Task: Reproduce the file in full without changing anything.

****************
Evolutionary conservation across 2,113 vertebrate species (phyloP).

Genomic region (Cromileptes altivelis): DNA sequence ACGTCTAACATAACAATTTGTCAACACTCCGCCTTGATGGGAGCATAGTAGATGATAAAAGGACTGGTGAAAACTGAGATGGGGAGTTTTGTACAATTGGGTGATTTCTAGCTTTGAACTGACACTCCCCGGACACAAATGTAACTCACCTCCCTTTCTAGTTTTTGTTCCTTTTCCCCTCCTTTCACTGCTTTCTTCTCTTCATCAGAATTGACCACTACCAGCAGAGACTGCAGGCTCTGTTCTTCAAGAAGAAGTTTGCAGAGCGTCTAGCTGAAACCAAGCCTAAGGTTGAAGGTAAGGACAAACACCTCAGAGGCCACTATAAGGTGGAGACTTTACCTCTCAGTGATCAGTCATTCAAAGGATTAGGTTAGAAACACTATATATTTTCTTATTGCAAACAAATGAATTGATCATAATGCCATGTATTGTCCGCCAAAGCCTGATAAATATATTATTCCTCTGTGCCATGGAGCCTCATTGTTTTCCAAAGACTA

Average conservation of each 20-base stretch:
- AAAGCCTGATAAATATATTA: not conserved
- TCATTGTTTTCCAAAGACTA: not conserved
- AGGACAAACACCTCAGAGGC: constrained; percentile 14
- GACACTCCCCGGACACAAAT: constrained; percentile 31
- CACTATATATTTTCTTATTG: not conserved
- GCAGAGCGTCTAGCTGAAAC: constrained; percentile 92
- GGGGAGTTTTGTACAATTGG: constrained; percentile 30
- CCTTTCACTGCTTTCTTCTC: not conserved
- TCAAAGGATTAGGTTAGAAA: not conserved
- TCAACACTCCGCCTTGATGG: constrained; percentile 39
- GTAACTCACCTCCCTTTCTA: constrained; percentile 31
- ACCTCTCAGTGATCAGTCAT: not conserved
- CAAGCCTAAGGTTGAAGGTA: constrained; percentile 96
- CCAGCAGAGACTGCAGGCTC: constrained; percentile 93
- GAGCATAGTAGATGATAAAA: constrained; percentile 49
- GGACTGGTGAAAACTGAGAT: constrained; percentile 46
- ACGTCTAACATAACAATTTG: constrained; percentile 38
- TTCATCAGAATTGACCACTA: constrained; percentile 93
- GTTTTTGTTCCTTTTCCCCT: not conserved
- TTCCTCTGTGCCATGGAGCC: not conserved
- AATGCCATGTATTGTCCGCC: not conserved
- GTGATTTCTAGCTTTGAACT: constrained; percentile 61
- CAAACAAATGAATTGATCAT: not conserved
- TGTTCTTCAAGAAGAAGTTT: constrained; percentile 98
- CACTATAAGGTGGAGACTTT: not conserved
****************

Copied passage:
Evolutionary conservation across 2,113 vertebrate species (phyloP).

Genomic region (Cromileptes altivelis): DNA sequence ACGTCTAACATAACAATTTGTCAACACTCCGCCTTGATGGGAGCATAGTAGATGATAAAAGGACTGGTGAAAACTGAGATGGGGAGTTTTGTACAATTGGGTGATTTCTAGCTTTGAACTGACACTCCCCGGACACAAATGTAACTCACCTCCCTTTCTAGTTTTTGTTCCTTTTCCCCTCCTTTCACTGCTTTCTTCTCTTCATCAGAATTGACCACTACCAGCAGAGACTGCAGGCTCTGTTCTTCAAGAAGAAGTTTGCAGAGCGTCTAGCTGAAACCAAGCCTAAGGTTGAAGGTAAGGACAAACACCTCAGAGGCCACTATAAGGTGGAGACTTTACCTCTCAGTGATCAGTCATTCAAAGGATTAGGTTAGAAACACTATATATTTTCTTATTGCAAACAAATGAATTGATCATAATGCCATGTATTGTCCGCCAAAGCCTGATAAATATATTATTCCTCTGTGCCATGGAGCCTCATTGTTTTCCAAAGACTA

Average conservation of each 20-base stretch:
- AAAGCCTGATAAATATATTA: not conserved
- TCATTGTTTTCCAAAGACTA: not conserved
- AGGACAAACACCTCAGAGGC: constrained; percentile 14
- GACACTCCCCGGACACAAAT: constrained; percentile 31
- CACTATATATTTTCTTATTG: not conserved
- GCAGAGCGTCTAGCTGAAAC: constrained; percentile 92
- GGGGAGTTTTGTACAATTGG: constrained; percentile 30
- CCTTTCACTGCTTTCTTCTC: not conserved
- TCAAAGGATTAGGTTAGAAA: not conserved
- TCAACACTCCGCCTTGATGG: constrained; percentile 39
- GTAACTCACCTCCCTTTCTA: constrained; percentile 31
- ACCTCTCAGTGATCAGTCAT: not conserved
- CAAGCCTAAGGTTGAAGGTA: constrained; percentile 96
- CCAGCAGAGACTGCAGGCTC: constrained; percentile 93
- GAGCATAGTAGATGATAAAA: constrained; percentile 49
- GGACTGGTGAAAACTGAGAT: constrained; percentile 46
- ACGTCTAACATAACAATTTG: constrained; percentile 38
- TTCATCAGAATTGACCACTA: constrained; percentile 93
- GTTTTTGTTCCTTTTCCCCT: not conserved
- TTCCTCTGTGCCATGGAGCC: not conserved
- AATGCCATGTATTGTCCGCC: not conserved
- GTGATTTCTAGCTTTGAACT: constrained; percentile 61
- CAAACAAATGAATTGATCAT: not conserved
- TGTTCTTCAAGAAGAAGTTT: constrained; percentile 98
- CACTATAAGGTGGAGACTTT: not conserved